The players asked that Commissioner Larry Scott, who is paid $5.3 million per year, and other coaches and administrators drastically reduce their pay and end lavish facility spending. They also demanded increased medical insurance coverage, six-year scholarships, the freedom to hire marketing agents, and that 50 percent of each sport’s conference revenue be distributed evenly among athletes in their sport, akin to how professional sports leagues share revenue with players.
Scott declined an interview request. A conference spokesman referred to a statement that said the group had not contacted the Pac-12 or its schools.
The Games Resume
Sports and the Virus
Updated July 31, 2020
Here’s what’s happening as the world of sports slowly comes back to life:
- The N.B.A. returned, and the Lakers held on to beat the Clippers in a thriller. Zion Williamson played in the first game of the night for the Pelicans.
- Players, coaches and analysts are watching this season’s baseball games to see what effect the absence of fans has.
- With no summer tournaments to play in, top high school basketball stars are committing to colleges earlier. Villanova is one of the beneficiaries.
“These are discussions and topics that are talked about in locker rooms around the country weekly,” said Valentino Daltoso, a senior three-year starter on the offensive line at California, where he recently graduated in legal studies. “This isn’t some new idea out of left field.”
Daltoso, one of three Cal players to opt out, said the idea took a foothold about a month ago during a Zoom call his teammates had in the wake of protests over the police killing of George Floyd in Minneapolis. As the discussions developed, they reached out to players around the Pac-12 and to others, like Ramogi Huma, the director of the National College Players Association, which advocates for players’ rights.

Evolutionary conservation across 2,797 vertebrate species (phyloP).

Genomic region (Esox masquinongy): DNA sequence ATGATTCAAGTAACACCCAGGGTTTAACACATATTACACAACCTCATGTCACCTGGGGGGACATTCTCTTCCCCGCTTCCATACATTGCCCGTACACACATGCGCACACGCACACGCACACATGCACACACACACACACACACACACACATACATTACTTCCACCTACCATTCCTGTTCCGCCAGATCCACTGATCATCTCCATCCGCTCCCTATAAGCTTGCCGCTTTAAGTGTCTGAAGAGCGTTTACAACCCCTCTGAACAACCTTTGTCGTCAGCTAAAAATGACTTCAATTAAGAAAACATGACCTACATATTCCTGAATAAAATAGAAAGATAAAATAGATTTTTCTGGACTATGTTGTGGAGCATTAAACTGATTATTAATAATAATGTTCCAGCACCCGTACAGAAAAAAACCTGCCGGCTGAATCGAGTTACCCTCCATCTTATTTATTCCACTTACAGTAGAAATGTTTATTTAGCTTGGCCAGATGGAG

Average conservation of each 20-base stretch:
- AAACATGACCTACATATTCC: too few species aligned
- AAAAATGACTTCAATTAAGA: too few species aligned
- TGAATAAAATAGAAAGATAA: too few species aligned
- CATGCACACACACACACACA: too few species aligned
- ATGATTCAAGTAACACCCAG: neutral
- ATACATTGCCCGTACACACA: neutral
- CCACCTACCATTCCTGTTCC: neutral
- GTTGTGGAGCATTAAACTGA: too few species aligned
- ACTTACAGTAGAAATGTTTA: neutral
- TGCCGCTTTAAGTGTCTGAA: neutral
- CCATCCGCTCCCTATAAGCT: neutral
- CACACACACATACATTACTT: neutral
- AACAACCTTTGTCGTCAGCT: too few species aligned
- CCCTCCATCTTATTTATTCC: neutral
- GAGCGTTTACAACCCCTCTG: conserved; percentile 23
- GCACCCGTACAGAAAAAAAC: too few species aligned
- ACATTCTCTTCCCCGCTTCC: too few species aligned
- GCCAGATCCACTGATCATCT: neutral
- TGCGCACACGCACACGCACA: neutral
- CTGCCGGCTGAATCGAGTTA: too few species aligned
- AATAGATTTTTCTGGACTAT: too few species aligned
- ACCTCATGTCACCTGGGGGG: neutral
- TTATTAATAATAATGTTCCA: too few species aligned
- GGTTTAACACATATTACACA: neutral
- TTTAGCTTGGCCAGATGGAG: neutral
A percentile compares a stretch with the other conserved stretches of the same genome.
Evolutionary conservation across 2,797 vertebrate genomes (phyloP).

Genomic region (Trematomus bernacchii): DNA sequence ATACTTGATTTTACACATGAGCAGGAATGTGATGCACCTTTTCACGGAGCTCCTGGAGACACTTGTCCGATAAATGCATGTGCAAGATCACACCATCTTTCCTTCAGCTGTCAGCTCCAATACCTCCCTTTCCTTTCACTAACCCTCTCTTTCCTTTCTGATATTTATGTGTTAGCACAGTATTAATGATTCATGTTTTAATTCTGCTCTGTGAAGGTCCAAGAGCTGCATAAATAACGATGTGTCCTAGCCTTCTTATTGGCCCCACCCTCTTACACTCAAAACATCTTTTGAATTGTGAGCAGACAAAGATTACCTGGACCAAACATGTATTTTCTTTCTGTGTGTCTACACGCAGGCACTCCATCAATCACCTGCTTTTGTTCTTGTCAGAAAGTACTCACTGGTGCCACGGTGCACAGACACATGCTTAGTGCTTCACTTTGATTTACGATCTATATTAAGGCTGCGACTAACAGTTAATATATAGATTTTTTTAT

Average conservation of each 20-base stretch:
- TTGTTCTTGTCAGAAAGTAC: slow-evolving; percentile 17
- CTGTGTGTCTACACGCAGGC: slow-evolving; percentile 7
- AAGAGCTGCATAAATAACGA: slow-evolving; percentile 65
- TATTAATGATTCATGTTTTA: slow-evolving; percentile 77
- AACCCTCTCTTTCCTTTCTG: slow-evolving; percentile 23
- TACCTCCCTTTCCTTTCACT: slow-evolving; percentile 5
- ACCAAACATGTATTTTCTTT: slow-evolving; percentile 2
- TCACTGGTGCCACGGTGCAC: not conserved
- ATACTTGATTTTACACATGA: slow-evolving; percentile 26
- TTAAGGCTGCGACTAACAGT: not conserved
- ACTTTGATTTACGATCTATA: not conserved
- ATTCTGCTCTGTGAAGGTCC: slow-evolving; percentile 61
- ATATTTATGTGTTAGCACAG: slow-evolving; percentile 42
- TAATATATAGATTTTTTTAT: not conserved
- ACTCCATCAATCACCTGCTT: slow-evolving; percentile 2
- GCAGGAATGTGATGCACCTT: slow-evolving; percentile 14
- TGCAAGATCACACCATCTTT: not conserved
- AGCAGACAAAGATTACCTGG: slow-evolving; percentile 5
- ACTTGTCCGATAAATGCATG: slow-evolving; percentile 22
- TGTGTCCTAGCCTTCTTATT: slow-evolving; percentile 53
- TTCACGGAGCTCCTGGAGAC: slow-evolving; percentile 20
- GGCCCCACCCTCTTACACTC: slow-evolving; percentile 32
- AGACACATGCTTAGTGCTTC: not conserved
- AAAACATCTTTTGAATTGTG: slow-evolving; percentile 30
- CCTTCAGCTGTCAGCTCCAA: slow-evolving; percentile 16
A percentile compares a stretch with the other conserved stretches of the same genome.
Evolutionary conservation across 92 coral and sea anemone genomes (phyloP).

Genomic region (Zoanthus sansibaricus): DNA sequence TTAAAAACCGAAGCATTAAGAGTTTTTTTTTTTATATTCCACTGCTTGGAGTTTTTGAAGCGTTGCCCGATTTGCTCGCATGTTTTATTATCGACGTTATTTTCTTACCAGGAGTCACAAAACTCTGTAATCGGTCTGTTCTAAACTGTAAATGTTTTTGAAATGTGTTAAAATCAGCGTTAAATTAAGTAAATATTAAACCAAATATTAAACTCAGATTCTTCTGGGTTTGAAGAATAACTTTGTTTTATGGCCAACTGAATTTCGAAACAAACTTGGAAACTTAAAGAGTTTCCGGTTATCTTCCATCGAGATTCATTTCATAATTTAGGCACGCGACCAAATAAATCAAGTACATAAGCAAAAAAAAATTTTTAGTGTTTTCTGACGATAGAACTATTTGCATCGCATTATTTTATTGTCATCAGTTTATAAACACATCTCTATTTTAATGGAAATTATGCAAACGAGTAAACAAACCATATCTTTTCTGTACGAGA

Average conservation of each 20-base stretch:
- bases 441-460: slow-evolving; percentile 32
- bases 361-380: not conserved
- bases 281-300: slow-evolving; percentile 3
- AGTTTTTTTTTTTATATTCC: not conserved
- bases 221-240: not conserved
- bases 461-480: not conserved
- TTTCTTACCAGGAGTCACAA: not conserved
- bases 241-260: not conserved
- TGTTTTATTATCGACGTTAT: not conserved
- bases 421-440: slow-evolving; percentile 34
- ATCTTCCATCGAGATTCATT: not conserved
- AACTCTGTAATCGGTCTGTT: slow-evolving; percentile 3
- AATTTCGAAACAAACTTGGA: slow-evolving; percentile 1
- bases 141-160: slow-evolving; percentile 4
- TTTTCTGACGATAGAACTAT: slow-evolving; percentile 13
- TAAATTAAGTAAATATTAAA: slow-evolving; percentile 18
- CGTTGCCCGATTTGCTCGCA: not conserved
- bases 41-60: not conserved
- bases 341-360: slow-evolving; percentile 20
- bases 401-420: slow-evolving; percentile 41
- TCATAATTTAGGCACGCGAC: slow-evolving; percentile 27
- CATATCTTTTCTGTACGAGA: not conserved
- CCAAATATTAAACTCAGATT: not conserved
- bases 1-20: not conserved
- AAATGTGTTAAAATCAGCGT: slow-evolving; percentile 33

The players say there are hundreds of others in the Pac-12 who share their concerns, and indeed dozens, including Penei Sewell, an Oregon offensive tackle who is considered a likely top draft pick next year, retweeted a Twitter post on Sunday with the hashtag #WeAreUnited.
Daltoso expects there are also hundreds of players in other conferences who feel similarly, noting the questions the SEC players raised in their conference call with Commissioner Greg Sankey and the conference’s medical advisers.
When MoMo Sanogo, a linebacker at Mississippi, wondered why colleges were bringing students back to campus, according to The Post, an official replied, “It’s one of those things where if students don’t come back to campus, then the chances of having a football season are almost zero.” Another player wondered about the long-term effects of contracting the virus.
“Those guys in the SEC are not alone in how they feel,” Daltoso said. “Good for them for advocating for themselves. Our power as players comes from being knowledgeable of each other’s struggles.”
Grant, the Oregon State player and a son of former N.B.A. player Brian Grant, said that his school has taken extensive measures to keep players safe during workouts, but he doesn’t see a way to play games, where social distancing would be impossible. A restricted environment at a limited number of sites, an approach that seems to have worked in the nascent returns of pro basketball and soccer, would be impractical for teams of 120 players — and antithetical to college sports.
And the sidelining of Boston Red Sox pitcher Eduardo Rodriguez with heart inflammation related to the coronavirus has also been chilling.
“Do you want to wait until something happens to us or do you want ensure that there’s a system in place that will help keep us safe?” Grant said. “The system has failed to provide our insurance. That’s why we’re united.”